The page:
Recommended for ages 15 and up for mild gore/violence and language. 5/5 Stars
It is the first day of November, and so, today, someone will die.
Well, your least favorite genre out of those listed. :) Yes, I intend for this to be a difficult decision.
September’s poll is closed! See the results.
For more polls, ongoing and closed, visit my polls page:
What is a Mary Sue?
There are several definitions of a Mary Sue. Usually a character that makes people say, “Mary Sue!” has some combination of the follow characterizations:
- A Character Based Off Yourself
Named after you, working at the job you wish you had, possessing all your good qualities, dressing, thinking, and acting like you, this is the beginner’s Mary Sue. When I first started writing as a teen all my protagonists were copies – maybe idealized copies, but still copies – of me. Trust me, this is a bad idea. You will get too attached to your character, not allow them to grow and 3D-ize naturally, and will squish the story to fit the character, instead of the other way around.
- A Perfect, Unbeatable, Fantastic Character
She is gorgeous. She will whip anyone in a fight. She can not lose. She gets all the guys she wants. If she’s got a fault it something like “a little clumsy when not on the battlefield.” She’s a Mary Sue. These are the characters that annoy people. Unfortunately, these Sues also tend to masquerade as Really Cool characters. And it’s really temping to make your favorite character Really Cool.
- A Character With Cliche Qualities, Backstory, or Plot Points
She was abandoned by her parents, has strange eyes that see into your soul, and will die in her lovers arms to be brought back to life at the Crucial Moment. If you’re wondering how you could possibly write a character this terrible. . . well, maybe not that terrible. But letting “little” cliche attributes pile up is easier than you think, especially if you are not well-versed in cliches.
Despite the female name, Mary Sues do not have to be girls. Guys can have the qualities too. Now, whether you call a male Mary Sue a Gary Stu or Murray Sue or Marty Stew is subject to some debate. For the sake of simplicity, however, I will only use “she” in this post. Substitute “he/she/it” in your mind.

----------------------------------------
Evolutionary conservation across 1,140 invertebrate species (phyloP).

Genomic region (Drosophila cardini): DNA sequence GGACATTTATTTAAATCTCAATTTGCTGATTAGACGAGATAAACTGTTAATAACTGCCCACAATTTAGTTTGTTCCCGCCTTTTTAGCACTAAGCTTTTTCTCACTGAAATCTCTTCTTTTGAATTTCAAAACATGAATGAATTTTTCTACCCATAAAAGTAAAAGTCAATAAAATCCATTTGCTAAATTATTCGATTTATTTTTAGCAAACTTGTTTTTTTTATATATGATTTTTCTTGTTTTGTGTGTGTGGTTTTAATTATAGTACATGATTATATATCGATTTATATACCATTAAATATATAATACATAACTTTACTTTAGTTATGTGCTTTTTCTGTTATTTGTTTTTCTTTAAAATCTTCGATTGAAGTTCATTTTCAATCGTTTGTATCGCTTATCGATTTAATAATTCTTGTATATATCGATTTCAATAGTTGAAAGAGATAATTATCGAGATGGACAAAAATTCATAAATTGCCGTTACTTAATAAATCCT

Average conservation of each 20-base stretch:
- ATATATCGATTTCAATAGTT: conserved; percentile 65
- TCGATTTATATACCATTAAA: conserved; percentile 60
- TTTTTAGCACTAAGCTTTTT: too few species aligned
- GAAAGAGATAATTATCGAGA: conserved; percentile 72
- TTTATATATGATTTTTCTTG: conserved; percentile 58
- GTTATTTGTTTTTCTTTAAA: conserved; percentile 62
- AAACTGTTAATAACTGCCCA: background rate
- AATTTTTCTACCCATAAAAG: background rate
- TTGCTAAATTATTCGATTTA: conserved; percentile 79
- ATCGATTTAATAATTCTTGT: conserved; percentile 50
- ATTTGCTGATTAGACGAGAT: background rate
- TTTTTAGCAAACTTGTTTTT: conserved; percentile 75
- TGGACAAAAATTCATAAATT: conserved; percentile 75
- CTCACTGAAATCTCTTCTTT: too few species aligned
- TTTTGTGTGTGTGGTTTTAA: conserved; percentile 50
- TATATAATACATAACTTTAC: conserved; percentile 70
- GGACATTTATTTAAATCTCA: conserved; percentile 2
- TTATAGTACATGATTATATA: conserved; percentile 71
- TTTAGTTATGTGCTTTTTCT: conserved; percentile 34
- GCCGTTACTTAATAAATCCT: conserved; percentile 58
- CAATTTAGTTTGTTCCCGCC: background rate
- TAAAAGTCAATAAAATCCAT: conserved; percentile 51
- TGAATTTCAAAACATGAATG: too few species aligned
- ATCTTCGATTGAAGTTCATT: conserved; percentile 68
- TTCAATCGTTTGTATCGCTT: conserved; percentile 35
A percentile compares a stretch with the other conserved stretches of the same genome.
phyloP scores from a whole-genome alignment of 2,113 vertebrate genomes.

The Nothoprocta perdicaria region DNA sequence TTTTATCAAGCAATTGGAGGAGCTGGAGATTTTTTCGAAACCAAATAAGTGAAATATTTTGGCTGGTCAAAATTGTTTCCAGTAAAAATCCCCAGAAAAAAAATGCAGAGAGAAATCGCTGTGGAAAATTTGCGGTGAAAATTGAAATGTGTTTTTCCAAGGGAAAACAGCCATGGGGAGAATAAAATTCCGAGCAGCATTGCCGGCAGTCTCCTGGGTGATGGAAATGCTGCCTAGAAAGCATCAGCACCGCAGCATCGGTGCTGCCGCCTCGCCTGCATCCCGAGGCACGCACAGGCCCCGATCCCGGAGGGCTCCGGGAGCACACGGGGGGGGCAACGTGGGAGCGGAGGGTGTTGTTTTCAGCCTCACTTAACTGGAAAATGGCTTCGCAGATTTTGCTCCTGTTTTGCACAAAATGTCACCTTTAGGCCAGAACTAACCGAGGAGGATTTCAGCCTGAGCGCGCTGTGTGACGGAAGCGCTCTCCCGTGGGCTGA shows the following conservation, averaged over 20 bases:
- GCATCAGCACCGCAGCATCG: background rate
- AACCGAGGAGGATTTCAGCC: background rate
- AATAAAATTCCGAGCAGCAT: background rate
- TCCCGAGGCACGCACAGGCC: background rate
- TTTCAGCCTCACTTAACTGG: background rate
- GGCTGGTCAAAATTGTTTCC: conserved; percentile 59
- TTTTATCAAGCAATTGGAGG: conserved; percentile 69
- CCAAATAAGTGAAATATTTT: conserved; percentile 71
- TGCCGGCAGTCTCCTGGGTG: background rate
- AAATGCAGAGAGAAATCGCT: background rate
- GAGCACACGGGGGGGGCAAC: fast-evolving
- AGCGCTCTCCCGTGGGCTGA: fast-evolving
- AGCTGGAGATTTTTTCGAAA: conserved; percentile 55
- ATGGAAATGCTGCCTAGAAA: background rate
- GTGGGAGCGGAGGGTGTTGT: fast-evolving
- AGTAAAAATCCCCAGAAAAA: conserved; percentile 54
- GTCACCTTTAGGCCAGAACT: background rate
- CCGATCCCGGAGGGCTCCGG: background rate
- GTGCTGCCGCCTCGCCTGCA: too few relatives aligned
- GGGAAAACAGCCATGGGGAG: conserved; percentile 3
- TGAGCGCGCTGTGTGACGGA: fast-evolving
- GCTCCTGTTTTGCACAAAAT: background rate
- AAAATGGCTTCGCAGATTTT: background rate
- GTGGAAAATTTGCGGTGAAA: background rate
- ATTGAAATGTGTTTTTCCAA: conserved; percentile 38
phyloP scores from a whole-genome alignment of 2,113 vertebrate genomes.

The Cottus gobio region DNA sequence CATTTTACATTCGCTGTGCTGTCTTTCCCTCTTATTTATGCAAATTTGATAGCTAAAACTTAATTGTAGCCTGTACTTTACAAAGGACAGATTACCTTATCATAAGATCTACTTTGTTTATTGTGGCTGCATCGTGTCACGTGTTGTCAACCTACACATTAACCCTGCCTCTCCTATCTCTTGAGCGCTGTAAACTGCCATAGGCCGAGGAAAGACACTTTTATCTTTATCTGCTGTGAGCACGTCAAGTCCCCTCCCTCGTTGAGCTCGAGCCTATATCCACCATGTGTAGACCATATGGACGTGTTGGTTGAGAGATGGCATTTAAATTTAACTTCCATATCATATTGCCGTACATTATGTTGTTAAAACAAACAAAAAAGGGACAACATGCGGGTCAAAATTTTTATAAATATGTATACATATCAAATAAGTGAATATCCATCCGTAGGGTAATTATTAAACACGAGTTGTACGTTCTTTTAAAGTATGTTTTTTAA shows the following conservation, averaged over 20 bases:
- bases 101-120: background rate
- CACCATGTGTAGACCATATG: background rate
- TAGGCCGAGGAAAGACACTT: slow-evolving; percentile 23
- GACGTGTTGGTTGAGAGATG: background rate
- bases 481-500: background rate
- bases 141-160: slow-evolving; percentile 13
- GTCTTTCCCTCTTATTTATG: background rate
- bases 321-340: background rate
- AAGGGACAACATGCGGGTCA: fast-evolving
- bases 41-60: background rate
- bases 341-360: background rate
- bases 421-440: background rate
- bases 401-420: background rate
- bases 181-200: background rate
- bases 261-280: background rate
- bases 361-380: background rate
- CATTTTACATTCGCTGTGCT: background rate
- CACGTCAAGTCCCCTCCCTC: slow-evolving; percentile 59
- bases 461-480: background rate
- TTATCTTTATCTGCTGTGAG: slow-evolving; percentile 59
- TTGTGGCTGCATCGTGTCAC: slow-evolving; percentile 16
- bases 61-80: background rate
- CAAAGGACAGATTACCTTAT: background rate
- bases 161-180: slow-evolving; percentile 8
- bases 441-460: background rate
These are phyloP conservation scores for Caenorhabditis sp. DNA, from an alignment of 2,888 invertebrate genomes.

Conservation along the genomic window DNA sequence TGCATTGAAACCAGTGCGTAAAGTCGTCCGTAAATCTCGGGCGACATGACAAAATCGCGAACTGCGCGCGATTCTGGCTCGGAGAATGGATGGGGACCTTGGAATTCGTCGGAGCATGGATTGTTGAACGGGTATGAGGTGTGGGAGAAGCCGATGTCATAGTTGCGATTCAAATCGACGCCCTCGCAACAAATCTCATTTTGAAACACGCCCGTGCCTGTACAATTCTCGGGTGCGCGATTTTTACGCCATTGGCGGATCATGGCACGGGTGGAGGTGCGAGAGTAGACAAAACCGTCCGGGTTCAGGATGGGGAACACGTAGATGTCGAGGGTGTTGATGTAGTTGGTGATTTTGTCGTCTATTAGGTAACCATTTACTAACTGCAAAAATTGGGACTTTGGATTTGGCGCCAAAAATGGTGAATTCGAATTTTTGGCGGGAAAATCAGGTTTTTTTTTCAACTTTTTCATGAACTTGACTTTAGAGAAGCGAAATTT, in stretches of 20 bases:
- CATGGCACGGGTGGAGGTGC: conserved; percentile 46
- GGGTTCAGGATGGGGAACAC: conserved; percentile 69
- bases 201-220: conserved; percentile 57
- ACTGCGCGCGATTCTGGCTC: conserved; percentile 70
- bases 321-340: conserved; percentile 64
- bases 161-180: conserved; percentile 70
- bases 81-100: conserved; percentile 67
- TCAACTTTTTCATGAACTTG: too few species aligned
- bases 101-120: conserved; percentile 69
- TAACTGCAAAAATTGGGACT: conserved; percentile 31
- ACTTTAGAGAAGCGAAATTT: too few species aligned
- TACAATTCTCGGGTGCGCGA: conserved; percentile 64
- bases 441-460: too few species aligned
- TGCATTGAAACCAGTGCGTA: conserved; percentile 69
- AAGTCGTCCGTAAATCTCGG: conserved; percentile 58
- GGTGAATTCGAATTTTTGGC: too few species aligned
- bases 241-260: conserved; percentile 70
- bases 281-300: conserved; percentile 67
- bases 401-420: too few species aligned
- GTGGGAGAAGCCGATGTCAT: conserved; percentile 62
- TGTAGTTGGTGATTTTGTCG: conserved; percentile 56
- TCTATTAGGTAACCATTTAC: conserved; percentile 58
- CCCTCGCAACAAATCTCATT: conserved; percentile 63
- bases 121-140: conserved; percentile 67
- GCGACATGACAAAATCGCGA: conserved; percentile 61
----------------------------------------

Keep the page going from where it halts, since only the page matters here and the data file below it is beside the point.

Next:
A Little History
Originally, Mary Sues referred to original fanfiction characters. Even more originally, it referred to original Star Trek fanfiction characters. A short story mocking the abundance of young, perfect, attention-stealing insert characters coined the term. It is viewable here: http://www.fortunecity.com/rivendell/dark/1000/marysue.htm The term “Mary Sue” has lost a lot of its meaning in fanfiction due to general overuse and definition fuzziness, but plain fiction writers have happily adopted the term.
How can I tell if one of my characters is a Mary Sue?
Well, the easy way is to try a Mary Sue test on the character. Now, in no way is a simple yes/no test perfect, but I’ve found such tests very useful. I’ve compiled links to the tests I’ve found most useful. They are intended for straight fiction characters (many tests you find will be intended for fanficiton characters).
- The Original Mary Sue Test for Fiction Characters
[Note: the original original Mary Sue test which the above test was based off of was for fanfiction characters.]
- The Exhaustive, Recommended Test [Slight language and references to sexuality. For a PG to PG-13 audience.]
[Note: on the same site is a Mary Sue test for created races.]
- A Shorter Test
[Note: the "summary" after the test is humorously unreliable, but all the points are something to think about.]
Oh dear. How do I fix my Mary Sue?
Fixing Mary Sues isn’t too hard, as long as you’re not too attached. What exactly you need to do to fix your Mary Sue depends on what is wrong. But first, let me define “fixing.” I do not mean going, “OK, maybe I can cut that out,” and de-checking boxes on a Mary Sue test until you are down to a reasonable score. I mean taking a grand look at your character, picking up the worst problems one at a time, and figuring out what should be there instead.
- Copy of You
So, she’s actually you, huh? Here’s a quick tip: change her (or his) name. I mentioned above that all my first protagonists were coppies of me. Well, one of those protagonists has since been rewritten (along with her accompanying story line) into someone else entirely who can carry a novel on her shoulders. The first step was to change her name. Then figure out how much of your storyline was pandering to the fact she’s you – and cut it. Leave her alone for a few months. Come back and figure out who she really is.